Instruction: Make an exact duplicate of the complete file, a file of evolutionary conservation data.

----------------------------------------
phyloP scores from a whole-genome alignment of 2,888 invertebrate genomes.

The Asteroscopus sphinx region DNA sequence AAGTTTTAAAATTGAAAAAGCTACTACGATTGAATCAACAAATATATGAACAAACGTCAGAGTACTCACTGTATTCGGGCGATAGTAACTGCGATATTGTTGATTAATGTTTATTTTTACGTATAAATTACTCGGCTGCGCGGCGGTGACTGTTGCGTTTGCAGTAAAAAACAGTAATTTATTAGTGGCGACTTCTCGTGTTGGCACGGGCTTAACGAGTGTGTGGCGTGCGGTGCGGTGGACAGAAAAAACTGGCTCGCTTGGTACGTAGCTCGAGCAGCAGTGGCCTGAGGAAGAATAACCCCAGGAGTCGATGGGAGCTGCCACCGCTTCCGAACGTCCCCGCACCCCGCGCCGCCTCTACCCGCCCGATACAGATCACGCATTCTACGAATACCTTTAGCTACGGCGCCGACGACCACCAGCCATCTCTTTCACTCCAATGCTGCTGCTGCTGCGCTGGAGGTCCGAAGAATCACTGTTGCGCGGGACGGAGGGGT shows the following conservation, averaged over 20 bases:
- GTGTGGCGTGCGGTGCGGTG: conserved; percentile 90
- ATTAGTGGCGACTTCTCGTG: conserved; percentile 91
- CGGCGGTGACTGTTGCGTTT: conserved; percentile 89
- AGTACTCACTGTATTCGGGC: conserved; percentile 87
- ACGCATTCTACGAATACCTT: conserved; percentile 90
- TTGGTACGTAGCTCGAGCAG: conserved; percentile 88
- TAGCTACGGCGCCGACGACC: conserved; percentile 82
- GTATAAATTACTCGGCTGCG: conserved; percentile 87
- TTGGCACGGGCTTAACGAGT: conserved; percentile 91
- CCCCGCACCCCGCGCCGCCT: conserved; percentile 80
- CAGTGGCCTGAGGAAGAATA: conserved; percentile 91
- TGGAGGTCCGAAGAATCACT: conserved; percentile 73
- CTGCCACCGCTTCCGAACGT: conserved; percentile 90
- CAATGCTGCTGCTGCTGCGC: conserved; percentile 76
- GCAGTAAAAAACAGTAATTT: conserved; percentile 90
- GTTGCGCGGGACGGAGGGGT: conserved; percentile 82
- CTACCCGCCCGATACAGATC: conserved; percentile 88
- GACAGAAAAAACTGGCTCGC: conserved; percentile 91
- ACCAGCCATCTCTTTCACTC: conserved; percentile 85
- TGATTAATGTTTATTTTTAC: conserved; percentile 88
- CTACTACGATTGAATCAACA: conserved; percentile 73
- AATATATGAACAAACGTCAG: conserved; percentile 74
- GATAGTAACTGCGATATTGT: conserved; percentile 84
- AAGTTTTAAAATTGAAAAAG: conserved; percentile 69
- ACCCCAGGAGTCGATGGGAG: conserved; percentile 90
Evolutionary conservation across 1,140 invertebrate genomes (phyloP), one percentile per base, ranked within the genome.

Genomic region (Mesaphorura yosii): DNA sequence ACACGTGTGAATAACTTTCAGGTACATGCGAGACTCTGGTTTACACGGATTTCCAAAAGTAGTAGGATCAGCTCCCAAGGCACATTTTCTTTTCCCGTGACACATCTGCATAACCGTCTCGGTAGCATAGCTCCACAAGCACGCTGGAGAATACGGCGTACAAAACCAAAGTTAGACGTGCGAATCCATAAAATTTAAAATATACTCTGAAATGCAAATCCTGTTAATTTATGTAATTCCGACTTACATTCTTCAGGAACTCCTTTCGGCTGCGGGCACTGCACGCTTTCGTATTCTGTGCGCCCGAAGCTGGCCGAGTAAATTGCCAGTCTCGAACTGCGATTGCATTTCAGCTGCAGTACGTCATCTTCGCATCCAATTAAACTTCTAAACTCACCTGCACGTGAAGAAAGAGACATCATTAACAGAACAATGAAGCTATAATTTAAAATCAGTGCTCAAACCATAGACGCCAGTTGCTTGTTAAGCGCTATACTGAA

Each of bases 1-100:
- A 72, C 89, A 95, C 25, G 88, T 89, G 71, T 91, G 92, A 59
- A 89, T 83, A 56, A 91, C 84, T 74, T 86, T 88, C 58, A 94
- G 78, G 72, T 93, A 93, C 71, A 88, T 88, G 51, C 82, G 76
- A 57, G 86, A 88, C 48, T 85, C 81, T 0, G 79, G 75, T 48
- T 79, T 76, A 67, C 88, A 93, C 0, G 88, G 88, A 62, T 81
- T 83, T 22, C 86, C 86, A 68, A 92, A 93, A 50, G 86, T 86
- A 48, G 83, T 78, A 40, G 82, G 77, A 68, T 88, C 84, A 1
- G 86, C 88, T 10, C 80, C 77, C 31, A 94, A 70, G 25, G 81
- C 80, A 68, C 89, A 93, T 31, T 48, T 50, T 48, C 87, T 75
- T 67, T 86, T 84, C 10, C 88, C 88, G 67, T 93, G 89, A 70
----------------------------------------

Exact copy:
phyloP scores from a whole-genome alignment of 2,888 invertebrate genomes.

The Asteroscopus sphinx region DNA sequence AAGTTTTAAAATTGAAAAAGCTACTACGATTGAATCAACAAATATATGAACAAACGTCAGAGTACTCACTGTATTCGGGCGATAGTAACTGCGATATTGTTGATTAATGTTTATTTTTACGTATAAATTACTCGGCTGCGCGGCGGTGACTGTTGCGTTTGCAGTAAAAAACAGTAATTTATTAGTGGCGACTTCTCGTGTTGGCACGGGCTTAACGAGTGTGTGGCGTGCGGTGCGGTGGACAGAAAAAACTGGCTCGCTTGGTACGTAGCTCGAGCAGCAGTGGCCTGAGGAAGAATAACCCCAGGAGTCGATGGGAGCTGCCACCGCTTCCGAACGTCCCCGCACCCCGCGCCGCCTCTACCCGCCCGATACAGATCACGCATTCTACGAATACCTTTAGCTACGGCGCCGACGACCACCAGCCATCTCTTTCACTCCAATGCTGCTGCTGCTGCGCTGGAGGTCCGAAGAATCACTGTTGCGCGGGACGGAGGGGT shows the following conservation, averaged over 20 bases:
- GTGTGGCGTGCGGTGCGGTG: conserved; percentile 90
- ATTAGTGGCGACTTCTCGTG: conserved; percentile 91
- CGGCGGTGACTGTTGCGTTT: conserved; percentile 89
- AGTACTCACTGTATTCGGGC: conserved; percentile 87
- ACGCATTCTACGAATACCTT: conserved; percentile 90
- TTGGTACGTAGCTCGAGCAG: conserved; percentile 88
- TAGCTACGGCGCCGACGACC: conserved; percentile 82
- GTATAAATTACTCGGCTGCG: conserved; percentile 87
- TTGGCACGGGCTTAACGAGT: conserved; percentile 91
- CCCCGCACCCCGCGCCGCCT: conserved; percentile 80
- CAGTGGCCTGAGGAAGAATA: conserved; percentile 91
- TGGAGGTCCGAAGAATCACT: conserved; percentile 73
- CTGCCACCGCTTCCGAACGT: conserved; percentile 90
- CAATGCTGCTGCTGCTGCGC: conserved; percentile 76
- GCAGTAAAAAACAGTAATTT: conserved; percentile 90
- GTTGCGCGGGACGGAGGGGT: conserved; percentile 82
- CTACCCGCCCGATACAGATC: conserved; percentile 88
- GACAGAAAAAACTGGCTCGC: conserved; percentile 91
- ACCAGCCATCTCTTTCACTC: conserved; percentile 85
- TGATTAATGTTTATTTTTAC: conserved; percentile 88
- CTACTACGATTGAATCAACA: conserved; percentile 73
- AATATATGAACAAACGTCAG: conserved; percentile 74
- GATAGTAACTGCGATATTGT: conserved; percentile 84
- AAGTTTTAAAATTGAAAAAG: conserved; percentile 69
- ACCCCAGGAGTCGATGGGAG: conserved; percentile 90
Evolutionary conservation across 1,140 invertebrate genomes (phyloP), one percentile per base, ranked within the genome.

Genomic region (Mesaphorura yosii): DNA sequence ACACGTGTGAATAACTTTCAGGTACATGCGAGACTCTGGTTTACACGGATTTCCAAAAGTAGTAGGATCAGCTCCCAAGGCACATTTTCTTTTCCCGTGACACATCTGCATAACCGTCTCGGTAGCATAGCTCCACAAGCACGCTGGAGAATACGGCGTACAAAACCAAAGTTAGACGTGCGAATCCATAAAATTTAAAATATACTCTGAAATGCAAATCCTGTTAATTTATGTAATTCCGACTTACATTCTTCAGGAACTCCTTTCGGCTGCGGGCACTGCACGCTTTCGTATTCTGTGCGCCCGAAGCTGGCCGAGTAAATTGCCAGTCTCGAACTGCGATTGCATTTCAGCTGCAGTACGTCATCTTCGCATCCAATTAAACTTCTAAACTCACCTGCACGTGAAGAAAGAGACATCATTAACAGAACAATGAAGCTATAATTTAAAATCAGTGCTCAAACCATAGACGCCAGTTGCTTGTTAAGCGCTATACTGAA

Each of bases 1-100:
- A 72, C 89, A 95, C 25, G 88, T 89, G 71, T 91, G 92, A 59
- A 89, T 83, A 56, A 91, C 84, T 74, T 86, T 88, C 58, A 94
- G 78, G 72, T 93, A 93, C 71, A 88, T 88, G 51, C 82, G 76
- A 57, G 86, A 88, C 48, T 85, C 81, T 0, G 79, G 75, T 48
- T 79, T 76, A 67, C 88, A 93, C 0, G 88, G 88, A 62, T 81
- T 83, T 22, C 86, C 86, A 68, A 92, A 93, A 50, G 86, T 86
- A 48, G 83, T 78, A 40, G 82, G 77, A 68, T 88, C 84, A 1
- G 86, C 88, T 10, C 80, C 77, C 31, A 94, A 70, G 25, G 81
- C 80, A 68, C 89, A 93, T 31, T 48, T 50, T 48, C 87, T 75
- T 67, T 86, T 84, C 10, C 88, C 88, G 67, T 93, G 89, A 70